Players from Florida to fundraise for gun violence victims

Redshirt-junior defensive lineman Dana Levine, who is from Hallandale, Florida, laughs with teammates during practice on Saturday at Chodoff Field. | GENEVA HEFFERNAN / THE TEMPLE NEWS

Redshirt-junior defensive lineman Dana Levine changed his jersey from No. 51 to No. 17 this season. For Levine, the number has sentimental value.

At the age of 17, his grandfather died. That same year, Levine tore his meniscus.

Levine also wears the number to represent the 17 people who were killed last month in the shooting at Marjory Stoneman Douglas High School in Parkland, Florida.

“I’m from Florida, so my number represents them,” Levine said. “Now, I get to put all 17 of those [people] on my back every day I practice. Anything I do, those 17 [people] are with me.”

Levine, redshirt-senior defensive lineman Freddie Booth-Lloyd, junior wideout Randle Jones, redshirt-freshman quarterback Todd Centeio and redshirt-sophomore wideout Freddie Johnson, all Florida natives, are organizing a fundraiser for Marjory Stoneman Douglas.

Per NCAA rules, the players will have to coordinate their effort with the athletic department’s compliance staff. Senior Associate Athletic Director of Compliance and Student-Athlete Affairs Kristy Bannon Sromovsky has not yet met with the athletes, said Senior Associate Athletic Director of Strategic Communications Larry Dougherty.

“It affected us a lot because we love our state, and to see stuff like that is tragic,” Booth-Lloyd said. “For [Levine] to switch his number to 17, that’s a big honor for him.”

Redshirt-freshman quarterback Todd Centeio throws a pass during practice on Saturday at Chodoff Field. Centeio and other players from Florida are coordinating a fundraiser for Marjory Stoneman Douglas High School. | GENEVA HEFFERNAN / THE TEMPLE NEWS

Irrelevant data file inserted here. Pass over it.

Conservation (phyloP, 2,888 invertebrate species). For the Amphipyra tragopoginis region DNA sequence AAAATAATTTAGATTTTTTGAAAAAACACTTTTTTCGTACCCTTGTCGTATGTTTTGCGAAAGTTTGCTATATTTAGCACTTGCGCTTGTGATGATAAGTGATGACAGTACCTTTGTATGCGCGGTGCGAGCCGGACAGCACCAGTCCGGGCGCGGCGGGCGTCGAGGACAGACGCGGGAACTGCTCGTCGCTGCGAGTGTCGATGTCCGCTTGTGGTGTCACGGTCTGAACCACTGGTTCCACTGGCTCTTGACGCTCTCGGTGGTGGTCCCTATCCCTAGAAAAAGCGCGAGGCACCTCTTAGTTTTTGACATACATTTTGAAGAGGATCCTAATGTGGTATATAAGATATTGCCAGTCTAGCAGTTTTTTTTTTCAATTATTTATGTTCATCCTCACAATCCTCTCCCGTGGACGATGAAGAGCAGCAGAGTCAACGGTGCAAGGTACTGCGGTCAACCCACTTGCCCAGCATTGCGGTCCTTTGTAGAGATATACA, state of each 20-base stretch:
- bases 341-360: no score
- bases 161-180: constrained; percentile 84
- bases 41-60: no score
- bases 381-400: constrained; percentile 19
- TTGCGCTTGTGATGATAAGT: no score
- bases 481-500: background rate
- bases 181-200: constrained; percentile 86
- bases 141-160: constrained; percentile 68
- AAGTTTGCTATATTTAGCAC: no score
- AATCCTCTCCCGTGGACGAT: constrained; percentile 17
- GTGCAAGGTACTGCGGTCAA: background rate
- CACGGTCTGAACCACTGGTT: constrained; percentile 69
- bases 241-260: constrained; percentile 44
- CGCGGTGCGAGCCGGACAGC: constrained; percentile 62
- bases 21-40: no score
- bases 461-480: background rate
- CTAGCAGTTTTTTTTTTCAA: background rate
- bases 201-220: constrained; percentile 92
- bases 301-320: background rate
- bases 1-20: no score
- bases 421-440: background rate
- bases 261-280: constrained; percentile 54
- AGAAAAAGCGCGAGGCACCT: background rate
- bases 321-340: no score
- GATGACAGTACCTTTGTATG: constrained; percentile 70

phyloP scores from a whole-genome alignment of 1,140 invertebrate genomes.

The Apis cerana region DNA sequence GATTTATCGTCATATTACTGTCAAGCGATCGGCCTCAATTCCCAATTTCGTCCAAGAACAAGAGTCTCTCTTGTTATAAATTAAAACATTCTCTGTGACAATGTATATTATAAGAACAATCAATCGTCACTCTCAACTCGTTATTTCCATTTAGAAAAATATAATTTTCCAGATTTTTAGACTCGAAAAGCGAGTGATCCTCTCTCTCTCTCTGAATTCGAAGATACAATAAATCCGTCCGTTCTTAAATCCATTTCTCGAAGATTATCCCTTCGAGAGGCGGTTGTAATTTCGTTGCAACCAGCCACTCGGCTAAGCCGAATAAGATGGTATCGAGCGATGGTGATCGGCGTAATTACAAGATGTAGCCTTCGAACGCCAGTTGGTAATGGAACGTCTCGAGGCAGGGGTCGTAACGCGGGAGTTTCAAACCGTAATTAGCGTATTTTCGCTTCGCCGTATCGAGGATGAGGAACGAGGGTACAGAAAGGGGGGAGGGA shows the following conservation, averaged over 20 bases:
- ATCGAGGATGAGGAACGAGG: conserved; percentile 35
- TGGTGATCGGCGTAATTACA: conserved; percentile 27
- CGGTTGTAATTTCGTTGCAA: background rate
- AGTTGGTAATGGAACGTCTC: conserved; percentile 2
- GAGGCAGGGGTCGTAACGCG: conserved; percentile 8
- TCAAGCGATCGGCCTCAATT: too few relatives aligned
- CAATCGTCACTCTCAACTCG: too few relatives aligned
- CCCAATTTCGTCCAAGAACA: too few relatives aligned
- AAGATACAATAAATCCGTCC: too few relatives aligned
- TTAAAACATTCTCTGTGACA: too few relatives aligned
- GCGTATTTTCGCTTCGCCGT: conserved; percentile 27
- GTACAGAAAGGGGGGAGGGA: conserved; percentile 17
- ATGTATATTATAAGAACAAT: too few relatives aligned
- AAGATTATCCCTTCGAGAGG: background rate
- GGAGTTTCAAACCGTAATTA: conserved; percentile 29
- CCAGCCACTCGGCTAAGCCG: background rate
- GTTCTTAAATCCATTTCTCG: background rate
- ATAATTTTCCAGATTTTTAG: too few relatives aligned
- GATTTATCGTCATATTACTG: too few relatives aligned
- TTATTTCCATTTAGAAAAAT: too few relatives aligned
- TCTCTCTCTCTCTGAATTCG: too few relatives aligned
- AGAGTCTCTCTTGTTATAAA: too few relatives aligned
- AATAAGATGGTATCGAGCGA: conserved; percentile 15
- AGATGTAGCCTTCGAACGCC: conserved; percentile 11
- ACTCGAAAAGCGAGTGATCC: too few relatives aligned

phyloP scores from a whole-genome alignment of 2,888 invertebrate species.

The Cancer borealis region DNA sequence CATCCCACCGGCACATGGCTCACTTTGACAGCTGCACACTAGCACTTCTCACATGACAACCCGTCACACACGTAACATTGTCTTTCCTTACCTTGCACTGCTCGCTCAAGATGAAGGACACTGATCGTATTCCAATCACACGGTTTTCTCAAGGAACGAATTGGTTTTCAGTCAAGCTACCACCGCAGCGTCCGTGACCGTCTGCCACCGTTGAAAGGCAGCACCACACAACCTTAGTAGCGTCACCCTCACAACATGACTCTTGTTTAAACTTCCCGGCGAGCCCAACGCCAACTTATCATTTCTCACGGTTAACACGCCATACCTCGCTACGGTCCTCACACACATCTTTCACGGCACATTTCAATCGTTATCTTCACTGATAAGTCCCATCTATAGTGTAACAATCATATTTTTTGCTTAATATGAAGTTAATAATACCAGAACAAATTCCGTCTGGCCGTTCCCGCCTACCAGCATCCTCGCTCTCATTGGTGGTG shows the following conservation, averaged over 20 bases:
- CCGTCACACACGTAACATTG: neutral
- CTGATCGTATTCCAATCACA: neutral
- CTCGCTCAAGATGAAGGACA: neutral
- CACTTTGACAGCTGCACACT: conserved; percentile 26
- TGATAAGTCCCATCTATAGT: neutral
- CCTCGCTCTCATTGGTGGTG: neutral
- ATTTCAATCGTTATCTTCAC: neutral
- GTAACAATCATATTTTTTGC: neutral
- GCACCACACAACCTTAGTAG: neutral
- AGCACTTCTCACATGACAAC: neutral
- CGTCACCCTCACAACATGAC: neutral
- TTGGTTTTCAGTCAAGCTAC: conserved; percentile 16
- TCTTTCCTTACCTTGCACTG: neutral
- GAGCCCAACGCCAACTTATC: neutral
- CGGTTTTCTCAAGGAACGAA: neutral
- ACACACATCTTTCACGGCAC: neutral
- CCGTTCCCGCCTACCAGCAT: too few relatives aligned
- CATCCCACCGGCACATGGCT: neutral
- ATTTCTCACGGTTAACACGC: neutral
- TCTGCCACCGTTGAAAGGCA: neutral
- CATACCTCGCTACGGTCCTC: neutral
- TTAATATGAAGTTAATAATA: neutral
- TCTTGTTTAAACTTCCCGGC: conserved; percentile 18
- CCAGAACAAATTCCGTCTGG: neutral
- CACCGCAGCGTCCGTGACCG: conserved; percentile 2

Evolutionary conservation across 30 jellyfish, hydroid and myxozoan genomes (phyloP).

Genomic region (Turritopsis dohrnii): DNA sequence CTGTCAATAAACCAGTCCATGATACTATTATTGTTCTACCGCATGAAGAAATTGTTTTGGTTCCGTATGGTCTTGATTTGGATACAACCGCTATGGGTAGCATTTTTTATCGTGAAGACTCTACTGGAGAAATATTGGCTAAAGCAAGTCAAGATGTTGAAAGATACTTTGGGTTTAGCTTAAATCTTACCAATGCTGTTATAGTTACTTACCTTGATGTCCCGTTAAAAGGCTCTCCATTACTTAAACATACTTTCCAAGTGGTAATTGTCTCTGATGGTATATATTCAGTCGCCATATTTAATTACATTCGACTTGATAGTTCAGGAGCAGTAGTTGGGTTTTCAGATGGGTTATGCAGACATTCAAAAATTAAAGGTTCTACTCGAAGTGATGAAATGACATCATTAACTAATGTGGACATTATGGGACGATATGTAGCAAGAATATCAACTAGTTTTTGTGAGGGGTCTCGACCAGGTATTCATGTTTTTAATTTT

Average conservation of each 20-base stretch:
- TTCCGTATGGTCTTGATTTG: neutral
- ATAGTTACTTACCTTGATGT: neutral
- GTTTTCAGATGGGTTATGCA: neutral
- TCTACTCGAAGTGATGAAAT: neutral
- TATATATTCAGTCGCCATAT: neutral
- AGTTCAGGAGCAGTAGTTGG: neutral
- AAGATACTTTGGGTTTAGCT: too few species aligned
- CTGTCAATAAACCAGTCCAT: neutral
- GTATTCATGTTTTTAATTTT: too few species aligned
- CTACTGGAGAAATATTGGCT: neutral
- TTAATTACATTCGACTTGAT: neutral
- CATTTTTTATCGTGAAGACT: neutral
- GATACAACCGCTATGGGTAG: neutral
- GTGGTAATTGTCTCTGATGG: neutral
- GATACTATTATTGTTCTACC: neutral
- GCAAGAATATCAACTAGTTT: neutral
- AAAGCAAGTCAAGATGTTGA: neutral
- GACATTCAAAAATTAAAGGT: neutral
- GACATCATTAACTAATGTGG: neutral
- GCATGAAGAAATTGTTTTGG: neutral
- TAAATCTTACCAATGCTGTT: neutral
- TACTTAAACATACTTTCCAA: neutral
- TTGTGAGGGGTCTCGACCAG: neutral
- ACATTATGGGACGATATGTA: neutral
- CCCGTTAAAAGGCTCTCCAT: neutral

Nikolas Cruz, a former student of Marjory Stoneman Douglas, allegedly killed 17 people and injured at least 15 more with an AR-15 rifle on Feb. 14. Three of the 10 deadliest shootings in modern United States history, including the incident at the Florida high school occurred within the last five months.

On Saturday, people across the globe, including in Philadelphia, participated in March For Our Lives, a walk organized largely by students to call for stricter gun control.

Levine said he would’ve participated in the march if not for football practice.

“Anything that brings us together, and makes us stronger as one, I’m always with it,” Levine said.

Levine’s father, a Miami police officer, called him about 30 minutes after the Parkland shooting.

Levine’s high school was about a 35-minute drive from the shooting at Marjory Stoneman Douglas. He said he immediately thought about his sister and cousins after he heard of the shooting.

“They could’ve came to my school and just did the same thing,” Levine said. “So that really hurts when you think about it.”

Junior linebacker Sam Franklin also spoke with one of his parents on the day of the Parkland shooting.

Franklin said he called his mother when he heard the news to check on her and his cousins. He is a graduate of Citrus High School, which is about four hours from Marjory Stoneman Douglas.

“We’re a big community type of program,” Franklin said. “So if there’s anything that we can do in the community, that’s what we do.”

Levine said because he’s on the football team, he can use his platform to discuss issues that some communities can’t.

“We have that ability to be able to go encourage other people to join, and that’s what we want to make the fundraising for,” Levine said. “We have the voice to speak. So we might as well take advantage and use it, so we can help our communities and whoever’s communities that we can help.”

Tom Ignudo
can be reached at thomas.ignudo@temple.edu Or you can follow Tom on Twitter @TomIgnudo Follow The Temple News @TheTempleNews

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